Motor efficiency controllers
A motor efficiency controller (MEC) improves efficiency under part-load conditions. MECs optimize the efficiency of three-phase alternating current (AC) inverter-rated motors. Although motors typically operate optimally at 75 percent load, escalator motors often operate in underloaded conditions. Estimated savings from installing a MEC on an underloaded escalator ranges from 10 to 20 percent, with no savings being achieved if the escalator is loaded over 75 percent. MECs can only be used on inverter-rated motors, which are more expensive than general-purpose motors.
MECs’ variable-speed capability allows escalators to save energy during start-up and in slower-run modes. For down escalators, MECs also support regenerative braking operation, in which the motor acts as a generator when passengers are being transported downward, turning brake heat into energy that can be used to power other systems. Keep in mind that if the MEC is programmed for regenerative braking, the electrical distribution system must be protected from short circuits.
Additional energy can be saved if escalators can reduce speed when passengers aren’t present and increase speed to normal levels as they approach; it’s important to ensure that the speed won’t change once passengers are on board. This speed adjustment is accomplished with an intermittent drive that combines a sensor-based monitoring system with an adjustable-speed drive that regulates the frequency delivered to the motor. Three types of sensors are available: motion sensors, light barriers, or contact mats. Intermittent drives are not cost-effective in high-use areas because the volume of traffic allows very little opportunity for the escalator or walkway to slow or stop.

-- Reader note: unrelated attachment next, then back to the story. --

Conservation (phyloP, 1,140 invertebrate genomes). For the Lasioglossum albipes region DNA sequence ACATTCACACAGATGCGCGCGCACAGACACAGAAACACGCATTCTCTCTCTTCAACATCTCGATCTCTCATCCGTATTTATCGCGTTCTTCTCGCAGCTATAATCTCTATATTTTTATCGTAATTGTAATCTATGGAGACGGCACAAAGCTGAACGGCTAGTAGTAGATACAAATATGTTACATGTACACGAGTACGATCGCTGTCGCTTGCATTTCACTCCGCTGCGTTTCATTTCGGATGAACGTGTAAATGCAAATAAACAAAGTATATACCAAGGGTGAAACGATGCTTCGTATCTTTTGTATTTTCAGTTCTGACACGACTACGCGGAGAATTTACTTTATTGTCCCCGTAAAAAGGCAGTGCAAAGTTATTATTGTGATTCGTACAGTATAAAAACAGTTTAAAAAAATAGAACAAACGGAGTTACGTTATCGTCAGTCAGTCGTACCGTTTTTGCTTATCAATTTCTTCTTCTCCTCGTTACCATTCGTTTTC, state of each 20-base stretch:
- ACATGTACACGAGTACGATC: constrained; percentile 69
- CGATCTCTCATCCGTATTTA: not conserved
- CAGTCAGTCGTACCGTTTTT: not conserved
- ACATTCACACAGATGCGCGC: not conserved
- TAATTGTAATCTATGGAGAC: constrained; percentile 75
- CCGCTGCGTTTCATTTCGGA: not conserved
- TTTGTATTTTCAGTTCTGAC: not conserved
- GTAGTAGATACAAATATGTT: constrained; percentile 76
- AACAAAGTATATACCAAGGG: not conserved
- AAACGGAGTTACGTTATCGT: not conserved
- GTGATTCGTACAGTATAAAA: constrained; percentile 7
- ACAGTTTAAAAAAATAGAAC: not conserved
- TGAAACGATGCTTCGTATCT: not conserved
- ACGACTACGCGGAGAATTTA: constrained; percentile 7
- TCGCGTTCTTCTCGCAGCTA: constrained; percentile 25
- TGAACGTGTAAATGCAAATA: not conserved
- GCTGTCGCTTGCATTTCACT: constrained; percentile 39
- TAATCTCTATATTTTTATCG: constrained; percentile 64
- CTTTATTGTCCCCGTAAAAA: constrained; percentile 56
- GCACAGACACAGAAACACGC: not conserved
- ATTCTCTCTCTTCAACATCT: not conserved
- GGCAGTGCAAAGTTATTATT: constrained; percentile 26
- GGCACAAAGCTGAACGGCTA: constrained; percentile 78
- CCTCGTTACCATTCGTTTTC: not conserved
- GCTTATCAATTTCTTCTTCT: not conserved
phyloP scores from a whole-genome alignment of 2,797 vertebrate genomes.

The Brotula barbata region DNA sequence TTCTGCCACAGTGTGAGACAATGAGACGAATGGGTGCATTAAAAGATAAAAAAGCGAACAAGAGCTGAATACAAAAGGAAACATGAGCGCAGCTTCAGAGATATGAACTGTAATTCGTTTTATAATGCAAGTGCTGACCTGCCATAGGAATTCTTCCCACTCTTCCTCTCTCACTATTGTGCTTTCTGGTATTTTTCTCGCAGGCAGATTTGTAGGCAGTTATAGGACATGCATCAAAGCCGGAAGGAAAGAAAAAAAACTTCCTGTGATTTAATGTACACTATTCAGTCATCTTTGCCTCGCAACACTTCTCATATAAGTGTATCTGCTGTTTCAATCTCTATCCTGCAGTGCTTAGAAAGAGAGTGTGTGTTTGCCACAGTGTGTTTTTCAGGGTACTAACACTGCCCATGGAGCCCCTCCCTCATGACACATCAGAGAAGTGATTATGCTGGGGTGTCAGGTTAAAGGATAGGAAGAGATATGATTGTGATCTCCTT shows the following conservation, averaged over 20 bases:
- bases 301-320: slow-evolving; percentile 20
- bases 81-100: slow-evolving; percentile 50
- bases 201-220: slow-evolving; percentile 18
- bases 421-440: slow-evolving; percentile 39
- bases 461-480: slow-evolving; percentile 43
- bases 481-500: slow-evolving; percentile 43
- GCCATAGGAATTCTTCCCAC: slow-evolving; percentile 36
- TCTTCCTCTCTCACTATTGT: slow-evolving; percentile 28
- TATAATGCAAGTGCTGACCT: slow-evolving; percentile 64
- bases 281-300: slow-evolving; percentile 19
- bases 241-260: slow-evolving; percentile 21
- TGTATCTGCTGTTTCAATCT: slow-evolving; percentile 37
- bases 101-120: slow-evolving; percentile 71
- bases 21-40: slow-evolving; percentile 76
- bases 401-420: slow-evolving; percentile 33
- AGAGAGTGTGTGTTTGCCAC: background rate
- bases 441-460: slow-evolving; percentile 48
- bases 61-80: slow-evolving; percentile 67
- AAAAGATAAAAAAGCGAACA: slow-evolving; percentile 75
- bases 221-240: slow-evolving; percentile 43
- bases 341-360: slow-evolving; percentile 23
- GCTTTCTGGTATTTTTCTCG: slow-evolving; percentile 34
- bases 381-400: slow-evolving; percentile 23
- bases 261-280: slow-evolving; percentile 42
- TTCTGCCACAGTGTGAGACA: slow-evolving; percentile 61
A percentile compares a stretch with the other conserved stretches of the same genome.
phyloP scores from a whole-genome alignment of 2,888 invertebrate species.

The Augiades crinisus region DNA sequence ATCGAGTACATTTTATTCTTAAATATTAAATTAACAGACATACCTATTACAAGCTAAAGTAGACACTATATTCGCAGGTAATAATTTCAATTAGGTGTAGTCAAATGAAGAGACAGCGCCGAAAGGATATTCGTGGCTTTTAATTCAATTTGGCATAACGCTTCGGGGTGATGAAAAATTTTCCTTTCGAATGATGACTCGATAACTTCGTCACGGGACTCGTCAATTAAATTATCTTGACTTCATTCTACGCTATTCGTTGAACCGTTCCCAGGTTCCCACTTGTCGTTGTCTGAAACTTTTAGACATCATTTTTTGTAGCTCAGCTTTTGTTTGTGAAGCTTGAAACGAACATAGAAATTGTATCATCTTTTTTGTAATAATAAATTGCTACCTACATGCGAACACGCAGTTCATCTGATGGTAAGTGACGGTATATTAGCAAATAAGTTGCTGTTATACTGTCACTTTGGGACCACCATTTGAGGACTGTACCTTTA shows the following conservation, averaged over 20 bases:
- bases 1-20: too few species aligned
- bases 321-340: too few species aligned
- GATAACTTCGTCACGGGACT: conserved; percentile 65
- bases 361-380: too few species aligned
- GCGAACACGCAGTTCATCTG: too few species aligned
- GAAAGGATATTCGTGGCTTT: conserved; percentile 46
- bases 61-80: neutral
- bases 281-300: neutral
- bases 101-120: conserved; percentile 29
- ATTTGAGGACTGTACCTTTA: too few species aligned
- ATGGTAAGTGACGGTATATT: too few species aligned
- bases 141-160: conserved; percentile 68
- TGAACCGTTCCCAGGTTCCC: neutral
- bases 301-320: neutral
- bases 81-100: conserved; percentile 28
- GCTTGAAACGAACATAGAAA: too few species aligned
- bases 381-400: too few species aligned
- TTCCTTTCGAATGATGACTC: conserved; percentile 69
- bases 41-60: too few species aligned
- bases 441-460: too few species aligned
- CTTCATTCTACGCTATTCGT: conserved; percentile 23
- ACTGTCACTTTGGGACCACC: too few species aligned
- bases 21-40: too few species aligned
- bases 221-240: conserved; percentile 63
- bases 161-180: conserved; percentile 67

Updated safety standards. Prior to 2010, the American Society for Mechanical Engineers (ASME) maintained a federal policy standard (ASME A17.1) that prohibited the use of intermittent escalator drives. The prohibition was due to concerns that motion changes would cause passengers to lose their balance. The current standard—ASME A17.1-2010/CSA B44-10, allows the escalator speed to be changed as long as there are no passengers using the escalator (Table 2).
Integrating intermittent drives. Coupling energy-efficient technologies can potentially result in larger benefits than if technologies are installed alone.
- Integrating with MECs. The MEC reduces energy use during full speed but low passenger load, and the intermittent drive reduces energy when passengers are not present. Together, these technologies work to increase motor life by reducing temperature and conductive losses.